2. it was a short fight.
    3. the match was a waste of his time.

  9. The winner of the boxing match was
    1. Monzón.
    2. Mantequilla Nápoles.
    3. Estévez.

  10. Walter thought that
    1. Monzón was not tough enough.
    2. the match could have lasted longer.
    3. it was a great fight.

Passage Two

In order to understand the following passage you need to know that sololoi refers to Hollywood films and the images they project of the "dream house."

La casita de sololoi

Spanish text used in reading experiment


Without looking back at the passage, recall in English as much as you can of what you have just read. Try to recall main ideas as well as details. The emphasis is on quantity of ideas recalled. Comprehension Questions for La casita de sololoi

  1. Before Laura got married she
    1. was a good typist.
    2. was a good writer.
    3. was a good teacher.

  2. Silva recommends that Laura
    1. divorce her husband.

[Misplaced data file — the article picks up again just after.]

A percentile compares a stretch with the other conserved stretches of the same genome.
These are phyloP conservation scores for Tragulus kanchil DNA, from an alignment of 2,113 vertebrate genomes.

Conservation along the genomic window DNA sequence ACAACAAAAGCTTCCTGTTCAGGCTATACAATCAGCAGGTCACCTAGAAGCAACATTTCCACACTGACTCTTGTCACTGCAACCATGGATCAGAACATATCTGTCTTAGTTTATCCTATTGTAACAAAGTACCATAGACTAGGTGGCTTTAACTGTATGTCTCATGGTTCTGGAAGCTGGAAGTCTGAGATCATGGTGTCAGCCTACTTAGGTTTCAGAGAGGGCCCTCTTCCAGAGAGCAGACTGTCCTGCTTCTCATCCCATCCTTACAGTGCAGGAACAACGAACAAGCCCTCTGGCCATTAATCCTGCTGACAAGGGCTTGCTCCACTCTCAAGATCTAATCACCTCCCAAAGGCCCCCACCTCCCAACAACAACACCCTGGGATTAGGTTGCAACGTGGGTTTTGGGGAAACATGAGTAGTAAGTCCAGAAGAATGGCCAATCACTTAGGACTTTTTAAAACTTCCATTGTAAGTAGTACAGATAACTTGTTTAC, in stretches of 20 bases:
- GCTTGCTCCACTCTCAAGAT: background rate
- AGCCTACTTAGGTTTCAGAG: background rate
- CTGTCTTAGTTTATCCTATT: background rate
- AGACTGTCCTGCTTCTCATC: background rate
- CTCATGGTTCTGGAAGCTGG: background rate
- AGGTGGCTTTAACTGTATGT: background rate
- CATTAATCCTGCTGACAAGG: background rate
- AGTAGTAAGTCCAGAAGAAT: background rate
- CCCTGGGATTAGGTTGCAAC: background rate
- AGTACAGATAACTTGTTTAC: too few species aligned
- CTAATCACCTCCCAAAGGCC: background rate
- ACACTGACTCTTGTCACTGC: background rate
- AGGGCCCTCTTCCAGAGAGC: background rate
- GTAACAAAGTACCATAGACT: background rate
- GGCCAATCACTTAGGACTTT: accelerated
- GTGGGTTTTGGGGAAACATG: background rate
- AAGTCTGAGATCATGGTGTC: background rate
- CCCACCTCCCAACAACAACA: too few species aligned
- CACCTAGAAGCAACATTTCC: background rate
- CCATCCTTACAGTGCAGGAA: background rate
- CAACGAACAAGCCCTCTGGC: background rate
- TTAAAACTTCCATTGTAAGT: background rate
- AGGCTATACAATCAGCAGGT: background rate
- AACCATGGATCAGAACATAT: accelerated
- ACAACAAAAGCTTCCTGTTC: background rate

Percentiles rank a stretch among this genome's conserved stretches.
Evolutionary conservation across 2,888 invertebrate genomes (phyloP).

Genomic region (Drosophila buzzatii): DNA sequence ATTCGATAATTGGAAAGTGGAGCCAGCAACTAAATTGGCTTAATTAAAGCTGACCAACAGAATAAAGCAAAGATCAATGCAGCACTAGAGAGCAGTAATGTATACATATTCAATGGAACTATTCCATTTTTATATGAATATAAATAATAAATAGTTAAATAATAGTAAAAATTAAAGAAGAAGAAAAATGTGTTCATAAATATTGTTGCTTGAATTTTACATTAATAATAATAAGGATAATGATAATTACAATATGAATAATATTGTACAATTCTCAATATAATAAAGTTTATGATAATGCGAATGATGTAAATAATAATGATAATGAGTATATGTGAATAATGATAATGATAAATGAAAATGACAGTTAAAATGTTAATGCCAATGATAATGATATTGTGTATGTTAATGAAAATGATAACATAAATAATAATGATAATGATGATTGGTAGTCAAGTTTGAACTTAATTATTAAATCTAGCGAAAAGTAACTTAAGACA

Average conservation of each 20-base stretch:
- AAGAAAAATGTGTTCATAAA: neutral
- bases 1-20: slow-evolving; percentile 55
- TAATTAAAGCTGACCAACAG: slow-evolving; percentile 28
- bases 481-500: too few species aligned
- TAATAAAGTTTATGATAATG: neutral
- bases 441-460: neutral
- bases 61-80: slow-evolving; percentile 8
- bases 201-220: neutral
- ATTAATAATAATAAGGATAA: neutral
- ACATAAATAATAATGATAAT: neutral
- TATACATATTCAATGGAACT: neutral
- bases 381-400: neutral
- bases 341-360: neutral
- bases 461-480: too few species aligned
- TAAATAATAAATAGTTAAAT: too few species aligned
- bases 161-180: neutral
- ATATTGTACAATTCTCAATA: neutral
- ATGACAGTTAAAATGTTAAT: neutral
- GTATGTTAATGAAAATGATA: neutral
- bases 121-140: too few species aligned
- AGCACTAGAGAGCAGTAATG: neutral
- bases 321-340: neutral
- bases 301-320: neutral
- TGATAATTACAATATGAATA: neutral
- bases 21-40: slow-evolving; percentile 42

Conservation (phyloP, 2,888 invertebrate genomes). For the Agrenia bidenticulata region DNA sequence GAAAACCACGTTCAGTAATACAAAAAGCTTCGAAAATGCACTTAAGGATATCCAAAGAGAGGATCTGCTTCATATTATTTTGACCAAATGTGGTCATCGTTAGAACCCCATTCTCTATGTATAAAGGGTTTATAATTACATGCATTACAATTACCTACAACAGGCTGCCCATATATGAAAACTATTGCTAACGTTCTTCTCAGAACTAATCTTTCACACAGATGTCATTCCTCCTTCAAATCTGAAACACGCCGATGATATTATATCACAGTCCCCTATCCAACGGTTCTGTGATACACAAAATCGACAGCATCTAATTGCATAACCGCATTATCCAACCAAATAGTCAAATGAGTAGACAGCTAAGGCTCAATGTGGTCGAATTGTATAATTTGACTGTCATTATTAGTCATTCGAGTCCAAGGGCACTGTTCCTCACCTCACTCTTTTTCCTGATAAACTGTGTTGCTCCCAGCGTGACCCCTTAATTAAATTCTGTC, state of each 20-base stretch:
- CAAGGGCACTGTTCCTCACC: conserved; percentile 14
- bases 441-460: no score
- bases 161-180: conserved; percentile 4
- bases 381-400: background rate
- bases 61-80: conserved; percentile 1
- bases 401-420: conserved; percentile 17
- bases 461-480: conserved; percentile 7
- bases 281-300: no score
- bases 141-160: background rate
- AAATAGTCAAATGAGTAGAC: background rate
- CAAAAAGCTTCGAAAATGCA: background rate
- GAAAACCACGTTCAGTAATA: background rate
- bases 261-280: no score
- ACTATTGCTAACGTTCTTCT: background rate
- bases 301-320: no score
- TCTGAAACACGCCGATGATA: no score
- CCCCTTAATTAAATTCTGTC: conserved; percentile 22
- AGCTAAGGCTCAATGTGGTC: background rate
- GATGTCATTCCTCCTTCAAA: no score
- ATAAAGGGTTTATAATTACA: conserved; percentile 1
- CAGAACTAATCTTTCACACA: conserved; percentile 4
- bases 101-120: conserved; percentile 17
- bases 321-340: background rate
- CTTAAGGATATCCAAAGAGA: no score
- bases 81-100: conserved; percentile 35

2. go to college.
    3. get a hair cut and facial.

  3. Laura is feeling
    1. satisfied with her life.
    2. indifferent about her life.
    3. frustrated with her life.

  4. Silvia describes Laura's husband as
    1. a wonderful husband.
    2. a hard worker.
    3. an imbecile.

  5. Silvia's bathroom is
    1. tiny and quite empty.
    2. large and full of feminine products.
    3. large with no feminine products.

  6. Laura says that her house always has
    1. open drawers and closets.
    2. open windows.
    3. an open refrigerator door.

  7. When Laura walked into her own home she